DNV GL supports Siemens to prepare optimised turbine for the offshore market with a rated power increase of 14% compared to the previously certified turbine variant.
January 17, 2017
DNV GL has assessed the market’s new offshore turbine in development and awarded Siemens Wind Power with the Prototype Certificate for its 8 megawatt (MW) offshore wind turbine SWT-8.0-154. The prototype certification confirms all relevant safety features on the turbine according to the Danish Executive Order BEK 73:2013 and IEC 61400-22, allowing installation of the prototype to demonstrate its performance. By erecting the turbine at the test centre for wind turbines in Østerild, Denmark, Siemens is able to perform the measurement campaign for the next phase of the type certification process which is crucial to bring the turbine to the market.
“We are proud to have received the prototype certificate at this early stage, allowing us to install our SWT-8.0-154 prototype according to plan. The third evolution on the Offshore Direct Drive platform truly marks the move towards industrializing offshore wind power. We are also proud to be once again cooperating with DNV GL, who is equally responsible for allowing us to reach our goals on this very short timeline,” says Morten Rasmussen, Head of Siemens Wind Power Technology.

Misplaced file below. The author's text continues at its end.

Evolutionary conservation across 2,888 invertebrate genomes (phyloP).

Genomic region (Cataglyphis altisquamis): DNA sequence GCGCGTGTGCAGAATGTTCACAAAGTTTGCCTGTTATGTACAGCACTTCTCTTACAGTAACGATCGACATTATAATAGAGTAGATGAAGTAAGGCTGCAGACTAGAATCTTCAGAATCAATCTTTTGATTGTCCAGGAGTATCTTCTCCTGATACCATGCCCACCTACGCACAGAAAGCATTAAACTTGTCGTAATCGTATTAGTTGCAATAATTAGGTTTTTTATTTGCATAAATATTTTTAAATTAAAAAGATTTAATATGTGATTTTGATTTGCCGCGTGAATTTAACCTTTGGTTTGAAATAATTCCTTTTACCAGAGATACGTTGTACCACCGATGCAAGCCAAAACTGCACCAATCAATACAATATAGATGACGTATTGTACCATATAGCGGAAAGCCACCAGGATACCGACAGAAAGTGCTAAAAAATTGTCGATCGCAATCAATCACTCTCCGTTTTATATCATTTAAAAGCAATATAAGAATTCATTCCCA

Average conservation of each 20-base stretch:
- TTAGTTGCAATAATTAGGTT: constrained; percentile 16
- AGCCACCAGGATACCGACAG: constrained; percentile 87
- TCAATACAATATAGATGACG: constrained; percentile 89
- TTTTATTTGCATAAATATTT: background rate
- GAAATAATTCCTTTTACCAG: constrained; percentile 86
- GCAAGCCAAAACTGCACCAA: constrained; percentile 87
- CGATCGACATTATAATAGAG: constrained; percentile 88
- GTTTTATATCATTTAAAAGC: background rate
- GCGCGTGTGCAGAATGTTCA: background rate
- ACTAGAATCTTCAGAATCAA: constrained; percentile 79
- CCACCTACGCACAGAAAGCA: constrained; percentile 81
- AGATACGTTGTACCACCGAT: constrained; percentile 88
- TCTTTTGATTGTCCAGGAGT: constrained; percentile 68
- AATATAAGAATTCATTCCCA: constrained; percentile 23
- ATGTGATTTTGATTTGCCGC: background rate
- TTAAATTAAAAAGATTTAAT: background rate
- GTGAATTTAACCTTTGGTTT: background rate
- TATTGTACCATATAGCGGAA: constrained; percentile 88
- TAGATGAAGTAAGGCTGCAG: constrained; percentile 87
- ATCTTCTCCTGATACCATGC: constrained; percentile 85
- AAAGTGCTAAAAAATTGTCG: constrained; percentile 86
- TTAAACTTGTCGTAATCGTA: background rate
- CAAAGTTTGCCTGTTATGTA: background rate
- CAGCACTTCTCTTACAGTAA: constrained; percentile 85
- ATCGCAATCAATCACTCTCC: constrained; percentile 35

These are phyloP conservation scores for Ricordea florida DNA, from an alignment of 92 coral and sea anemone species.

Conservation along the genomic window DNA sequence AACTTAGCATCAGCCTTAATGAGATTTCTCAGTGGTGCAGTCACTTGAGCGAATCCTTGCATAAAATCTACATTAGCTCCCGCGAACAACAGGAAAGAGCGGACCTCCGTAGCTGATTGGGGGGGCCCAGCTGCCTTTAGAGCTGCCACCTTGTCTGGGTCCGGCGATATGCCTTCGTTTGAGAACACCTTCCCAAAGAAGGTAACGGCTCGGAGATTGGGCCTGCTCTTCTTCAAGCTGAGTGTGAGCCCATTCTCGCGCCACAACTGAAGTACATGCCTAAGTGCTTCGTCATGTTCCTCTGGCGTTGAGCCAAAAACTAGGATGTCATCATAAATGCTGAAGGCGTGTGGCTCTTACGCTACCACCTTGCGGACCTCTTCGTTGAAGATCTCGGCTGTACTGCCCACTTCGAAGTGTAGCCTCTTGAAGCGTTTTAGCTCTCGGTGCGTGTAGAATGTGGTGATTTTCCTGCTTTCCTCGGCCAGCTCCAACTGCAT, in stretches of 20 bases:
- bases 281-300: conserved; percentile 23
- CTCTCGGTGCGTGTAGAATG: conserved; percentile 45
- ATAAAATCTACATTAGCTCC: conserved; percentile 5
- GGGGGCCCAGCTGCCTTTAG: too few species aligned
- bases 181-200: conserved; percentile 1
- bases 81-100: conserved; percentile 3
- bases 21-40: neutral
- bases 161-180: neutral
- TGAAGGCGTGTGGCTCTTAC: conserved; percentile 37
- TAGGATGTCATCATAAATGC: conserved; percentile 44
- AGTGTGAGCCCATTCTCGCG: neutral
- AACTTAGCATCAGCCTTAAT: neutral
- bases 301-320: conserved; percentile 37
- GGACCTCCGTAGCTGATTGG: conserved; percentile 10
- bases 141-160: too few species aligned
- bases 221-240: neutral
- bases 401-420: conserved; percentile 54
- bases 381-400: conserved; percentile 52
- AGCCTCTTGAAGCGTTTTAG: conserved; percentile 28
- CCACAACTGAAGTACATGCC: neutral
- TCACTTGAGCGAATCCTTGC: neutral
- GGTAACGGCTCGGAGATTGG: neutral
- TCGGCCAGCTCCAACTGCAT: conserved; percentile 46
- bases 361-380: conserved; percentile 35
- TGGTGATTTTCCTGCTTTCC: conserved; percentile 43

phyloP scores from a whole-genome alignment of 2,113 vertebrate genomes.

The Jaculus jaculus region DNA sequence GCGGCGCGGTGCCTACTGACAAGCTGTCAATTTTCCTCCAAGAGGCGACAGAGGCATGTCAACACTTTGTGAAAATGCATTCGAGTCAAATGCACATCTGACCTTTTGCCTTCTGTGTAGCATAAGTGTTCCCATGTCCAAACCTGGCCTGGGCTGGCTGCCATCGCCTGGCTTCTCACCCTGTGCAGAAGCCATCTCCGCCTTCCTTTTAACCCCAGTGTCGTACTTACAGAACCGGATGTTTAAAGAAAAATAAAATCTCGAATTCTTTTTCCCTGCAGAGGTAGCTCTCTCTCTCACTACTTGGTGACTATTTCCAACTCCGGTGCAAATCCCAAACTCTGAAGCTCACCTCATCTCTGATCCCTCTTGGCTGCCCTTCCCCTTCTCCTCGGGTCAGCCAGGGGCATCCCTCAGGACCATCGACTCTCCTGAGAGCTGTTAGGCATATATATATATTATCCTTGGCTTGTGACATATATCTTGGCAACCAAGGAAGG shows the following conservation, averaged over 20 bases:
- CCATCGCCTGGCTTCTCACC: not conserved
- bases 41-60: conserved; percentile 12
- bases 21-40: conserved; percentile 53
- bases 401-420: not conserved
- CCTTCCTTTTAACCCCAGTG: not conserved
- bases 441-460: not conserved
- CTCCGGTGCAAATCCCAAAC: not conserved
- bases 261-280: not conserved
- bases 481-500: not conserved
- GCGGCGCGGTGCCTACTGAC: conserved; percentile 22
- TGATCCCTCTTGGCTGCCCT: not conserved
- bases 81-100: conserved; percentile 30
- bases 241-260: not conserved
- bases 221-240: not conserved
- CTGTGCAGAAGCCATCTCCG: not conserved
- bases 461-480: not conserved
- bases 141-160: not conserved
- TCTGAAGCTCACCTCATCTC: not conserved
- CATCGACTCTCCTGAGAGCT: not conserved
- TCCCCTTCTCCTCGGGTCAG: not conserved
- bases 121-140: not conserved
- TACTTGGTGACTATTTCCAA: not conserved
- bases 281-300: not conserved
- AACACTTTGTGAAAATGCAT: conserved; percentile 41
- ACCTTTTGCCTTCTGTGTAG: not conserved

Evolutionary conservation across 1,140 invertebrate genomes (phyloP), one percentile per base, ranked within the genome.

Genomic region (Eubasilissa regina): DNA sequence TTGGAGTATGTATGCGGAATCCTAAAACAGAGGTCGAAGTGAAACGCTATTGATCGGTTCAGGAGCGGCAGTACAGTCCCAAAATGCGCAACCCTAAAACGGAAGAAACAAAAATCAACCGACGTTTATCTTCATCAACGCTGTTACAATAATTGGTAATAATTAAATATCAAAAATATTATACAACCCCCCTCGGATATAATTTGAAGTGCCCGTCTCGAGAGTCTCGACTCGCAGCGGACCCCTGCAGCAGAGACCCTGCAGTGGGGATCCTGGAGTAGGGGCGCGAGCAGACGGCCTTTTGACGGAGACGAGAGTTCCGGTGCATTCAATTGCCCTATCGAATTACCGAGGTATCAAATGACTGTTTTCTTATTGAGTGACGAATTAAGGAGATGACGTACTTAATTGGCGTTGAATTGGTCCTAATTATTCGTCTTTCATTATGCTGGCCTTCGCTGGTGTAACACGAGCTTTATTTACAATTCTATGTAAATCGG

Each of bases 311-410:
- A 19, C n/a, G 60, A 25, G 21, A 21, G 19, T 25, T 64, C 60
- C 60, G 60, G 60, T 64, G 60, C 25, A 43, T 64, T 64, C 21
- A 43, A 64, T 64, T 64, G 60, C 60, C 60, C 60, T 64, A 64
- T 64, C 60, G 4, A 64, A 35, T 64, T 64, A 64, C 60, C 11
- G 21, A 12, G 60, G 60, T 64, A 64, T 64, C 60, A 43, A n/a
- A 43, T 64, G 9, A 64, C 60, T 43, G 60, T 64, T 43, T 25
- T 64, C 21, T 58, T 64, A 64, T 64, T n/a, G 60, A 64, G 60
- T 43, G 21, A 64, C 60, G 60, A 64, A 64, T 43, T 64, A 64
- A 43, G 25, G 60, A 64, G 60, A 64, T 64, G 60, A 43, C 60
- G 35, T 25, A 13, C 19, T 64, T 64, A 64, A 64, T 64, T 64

Mike Wöbbeking, Head of Certification Body Renewables Certification at DNV GL, commented: “We are happy that the certification journey of the Siemens direct drive offshore wind turbine continues from the 7 MW to the even bigger 8 MW turbine together with DNV GL. With our certification services we support Siemens to meet customer expectations to provide the industry with an optimised turbine with an even higher output rate to reduce the levelized cost of energy.”
The SWT-8.0-154 turbine is an evolution of the SWT-6.0-154 and the SWT-7.0-154 turbines. The main changes going from SWT-7.0-154 to the SWT-8.0-154 turbine consist of an upgraded generator including the adjacent electrical system and an advanced control system. The upgrade of the offshore direct drive wind turbine to eight megawatts is made possible through the introduction of new magnet technology with an even higher grade than that introduced in the SWT-7.0-154. This enables a rated power increase of more than 14% from 7.0 to 8.0 MW.
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